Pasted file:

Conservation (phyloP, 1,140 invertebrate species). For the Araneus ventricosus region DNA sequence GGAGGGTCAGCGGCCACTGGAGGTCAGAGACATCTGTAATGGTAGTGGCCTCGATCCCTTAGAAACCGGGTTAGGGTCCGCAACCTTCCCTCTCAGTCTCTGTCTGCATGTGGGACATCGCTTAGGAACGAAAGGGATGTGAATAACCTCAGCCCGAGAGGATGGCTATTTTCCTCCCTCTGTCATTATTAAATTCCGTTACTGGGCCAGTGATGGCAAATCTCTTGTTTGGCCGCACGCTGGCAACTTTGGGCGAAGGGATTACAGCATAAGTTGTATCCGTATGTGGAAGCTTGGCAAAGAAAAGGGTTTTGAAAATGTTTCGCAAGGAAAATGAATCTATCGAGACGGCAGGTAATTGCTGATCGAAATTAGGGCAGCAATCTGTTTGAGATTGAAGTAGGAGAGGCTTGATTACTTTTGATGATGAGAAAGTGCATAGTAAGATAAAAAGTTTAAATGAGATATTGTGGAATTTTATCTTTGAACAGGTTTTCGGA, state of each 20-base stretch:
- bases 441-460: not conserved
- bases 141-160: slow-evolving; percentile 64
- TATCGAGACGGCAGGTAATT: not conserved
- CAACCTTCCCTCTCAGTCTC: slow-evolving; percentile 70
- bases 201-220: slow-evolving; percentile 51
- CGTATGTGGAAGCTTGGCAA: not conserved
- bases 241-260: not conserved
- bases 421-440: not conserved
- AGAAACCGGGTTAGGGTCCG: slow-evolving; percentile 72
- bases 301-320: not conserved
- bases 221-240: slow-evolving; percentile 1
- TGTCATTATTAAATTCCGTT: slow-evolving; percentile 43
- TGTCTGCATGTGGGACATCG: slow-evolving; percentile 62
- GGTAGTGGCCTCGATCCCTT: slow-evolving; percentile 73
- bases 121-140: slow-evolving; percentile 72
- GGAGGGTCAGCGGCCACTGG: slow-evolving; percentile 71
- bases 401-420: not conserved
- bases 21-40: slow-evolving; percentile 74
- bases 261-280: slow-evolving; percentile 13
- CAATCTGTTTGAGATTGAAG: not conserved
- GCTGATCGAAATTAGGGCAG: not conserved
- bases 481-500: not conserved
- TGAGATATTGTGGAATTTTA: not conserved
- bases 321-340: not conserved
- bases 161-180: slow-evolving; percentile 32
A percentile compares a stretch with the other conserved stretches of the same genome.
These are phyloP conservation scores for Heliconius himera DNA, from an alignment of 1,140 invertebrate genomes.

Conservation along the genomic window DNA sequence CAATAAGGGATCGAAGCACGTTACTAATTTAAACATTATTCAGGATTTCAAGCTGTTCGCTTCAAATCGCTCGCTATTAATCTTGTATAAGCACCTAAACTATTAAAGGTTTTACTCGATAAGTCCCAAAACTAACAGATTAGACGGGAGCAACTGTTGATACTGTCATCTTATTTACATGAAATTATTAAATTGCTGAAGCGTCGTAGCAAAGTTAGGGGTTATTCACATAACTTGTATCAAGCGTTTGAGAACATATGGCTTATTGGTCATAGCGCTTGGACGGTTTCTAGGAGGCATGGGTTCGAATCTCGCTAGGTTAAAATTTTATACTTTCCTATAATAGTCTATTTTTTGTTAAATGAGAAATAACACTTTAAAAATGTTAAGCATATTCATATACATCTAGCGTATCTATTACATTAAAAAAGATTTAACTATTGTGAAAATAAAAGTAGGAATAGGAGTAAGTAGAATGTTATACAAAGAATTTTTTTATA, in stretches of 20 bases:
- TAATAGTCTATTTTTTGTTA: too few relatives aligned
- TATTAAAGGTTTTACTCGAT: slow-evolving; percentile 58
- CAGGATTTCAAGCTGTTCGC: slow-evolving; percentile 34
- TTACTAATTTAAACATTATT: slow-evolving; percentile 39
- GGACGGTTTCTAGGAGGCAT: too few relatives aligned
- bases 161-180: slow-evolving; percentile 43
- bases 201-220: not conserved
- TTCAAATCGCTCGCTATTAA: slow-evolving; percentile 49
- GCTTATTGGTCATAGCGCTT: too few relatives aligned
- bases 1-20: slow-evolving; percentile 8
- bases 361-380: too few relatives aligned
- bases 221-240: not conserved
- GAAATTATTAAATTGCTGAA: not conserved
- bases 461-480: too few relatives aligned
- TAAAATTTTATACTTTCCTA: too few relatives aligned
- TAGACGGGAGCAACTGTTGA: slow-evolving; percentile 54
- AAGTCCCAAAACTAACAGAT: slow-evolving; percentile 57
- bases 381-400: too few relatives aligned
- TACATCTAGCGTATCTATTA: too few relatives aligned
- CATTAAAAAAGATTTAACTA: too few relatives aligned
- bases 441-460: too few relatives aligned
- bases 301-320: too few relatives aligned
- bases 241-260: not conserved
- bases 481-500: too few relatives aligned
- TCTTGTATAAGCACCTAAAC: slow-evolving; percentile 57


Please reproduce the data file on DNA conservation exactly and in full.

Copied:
Conservation (phyloP, 1,140 invertebrate species). For the Araneus ventricosus region DNA sequence GGAGGGTCAGCGGCCACTGGAGGTCAGAGACATCTGTAATGGTAGTGGCCTCGATCCCTTAGAAACCGGGTTAGGGTCCGCAACCTTCCCTCTCAGTCTCTGTCTGCATGTGGGACATCGCTTAGGAACGAAAGGGATGTGAATAACCTCAGCCCGAGAGGATGGCTATTTTCCTCCCTCTGTCATTATTAAATTCCGTTACTGGGCCAGTGATGGCAAATCTCTTGTTTGGCCGCACGCTGGCAACTTTGGGCGAAGGGATTACAGCATAAGTTGTATCCGTATGTGGAAGCTTGGCAAAGAAAAGGGTTTTGAAAATGTTTCGCAAGGAAAATGAATCTATCGAGACGGCAGGTAATTGCTGATCGAAATTAGGGCAGCAATCTGTTTGAGATTGAAGTAGGAGAGGCTTGATTACTTTTGATGATGAGAAAGTGCATAGTAAGATAAAAAGTTTAAATGAGATATTGTGGAATTTTATCTTTGAACAGGTTTTCGGA, state of each 20-base stretch:
- bases 441-460: not conserved
- bases 141-160: slow-evolving; percentile 64
- TATCGAGACGGCAGGTAATT: not conserved
- CAACCTTCCCTCTCAGTCTC: slow-evolving; percentile 70
- bases 201-220: slow-evolving; percentile 51
- CGTATGTGGAAGCTTGGCAA: not conserved
- bases 241-260: not conserved
- bases 421-440: not conserved
- AGAAACCGGGTTAGGGTCCG: slow-evolving; percentile 72
- bases 301-320: not conserved
- bases 221-240: slow-evolving; percentile 1
- TGTCATTATTAAATTCCGTT: slow-evolving; percentile 43
- TGTCTGCATGTGGGACATCG: slow-evolving; percentile 62
- GGTAGTGGCCTCGATCCCTT: slow-evolving; percentile 73
- bases 121-140: slow-evolving; percentile 72
- GGAGGGTCAGCGGCCACTGG: slow-evolving; percentile 71
- bases 401-420: not conserved
- bases 21-40: slow-evolving; percentile 74
- bases 261-280: slow-evolving; percentile 13
- CAATCTGTTTGAGATTGAAG: not conserved
- GCTGATCGAAATTAGGGCAG: not conserved
- bases 481-500: not conserved
- TGAGATATTGTGGAATTTTA: not conserved
- bases 321-340: not conserved
- bases 161-180: slow-evolving; percentile 32
A percentile compares a stretch with the other conserved stretches of the same genome.
These are phyloP conservation scores for Heliconius himera DNA, from an alignment of 1,140 invertebrate genomes.

Conservation along the genomic window DNA sequence CAATAAGGGATCGAAGCACGTTACTAATTTAAACATTATTCAGGATTTCAAGCTGTTCGCTTCAAATCGCTCGCTATTAATCTTGTATAAGCACCTAAACTATTAAAGGTTTTACTCGATAAGTCCCAAAACTAACAGATTAGACGGGAGCAACTGTTGATACTGTCATCTTATTTACATGAAATTATTAAATTGCTGAAGCGTCGTAGCAAAGTTAGGGGTTATTCACATAACTTGTATCAAGCGTTTGAGAACATATGGCTTATTGGTCATAGCGCTTGGACGGTTTCTAGGAGGCATGGGTTCGAATCTCGCTAGGTTAAAATTTTATACTTTCCTATAATAGTCTATTTTTTGTTAAATGAGAAATAACACTTTAAAAATGTTAAGCATATTCATATACATCTAGCGTATCTATTACATTAAAAAAGATTTAACTATTGTGAAAATAAAAGTAGGAATAGGAGTAAGTAGAATGTTATACAAAGAATTTTTTTATA, in stretches of 20 bases:
- TAATAGTCTATTTTTTGTTA: too few relatives aligned
- TATTAAAGGTTTTACTCGAT: slow-evolving; percentile 58
- CAGGATTTCAAGCTGTTCGC: slow-evolving; percentile 34
- TTACTAATTTAAACATTATT: slow-evolving; percentile 39
- GGACGGTTTCTAGGAGGCAT: too few relatives aligned
- bases 161-180: slow-evolving; percentile 43
- bases 201-220: not conserved
- TTCAAATCGCTCGCTATTAA: slow-evolving; percentile 49
- GCTTATTGGTCATAGCGCTT: too few relatives aligned
- bases 1-20: slow-evolving; percentile 8
- bases 361-380: too few relatives aligned
- bases 221-240: not conserved
- GAAATTATTAAATTGCTGAA: not conserved
- bases 461-480: too few relatives aligned
- TAAAATTTTATACTTTCCTA: too few relatives aligned
- TAGACGGGAGCAACTGTTGA: slow-evolving; percentile 54
- AAGTCCCAAAACTAACAGAT: slow-evolving; percentile 57
- bases 381-400: too few relatives aligned
- TACATCTAGCGTATCTATTA: too few relatives aligned
- CATTAAAAAAGATTTAACTA: too few relatives aligned
- bases 441-460: too few relatives aligned
- bases 301-320: too few relatives aligned
- bases 241-260: not conserved
- bases 481-500: too few relatives aligned
- TCTTGTATAAGCACCTAAAC: slow-evolving; percentile 57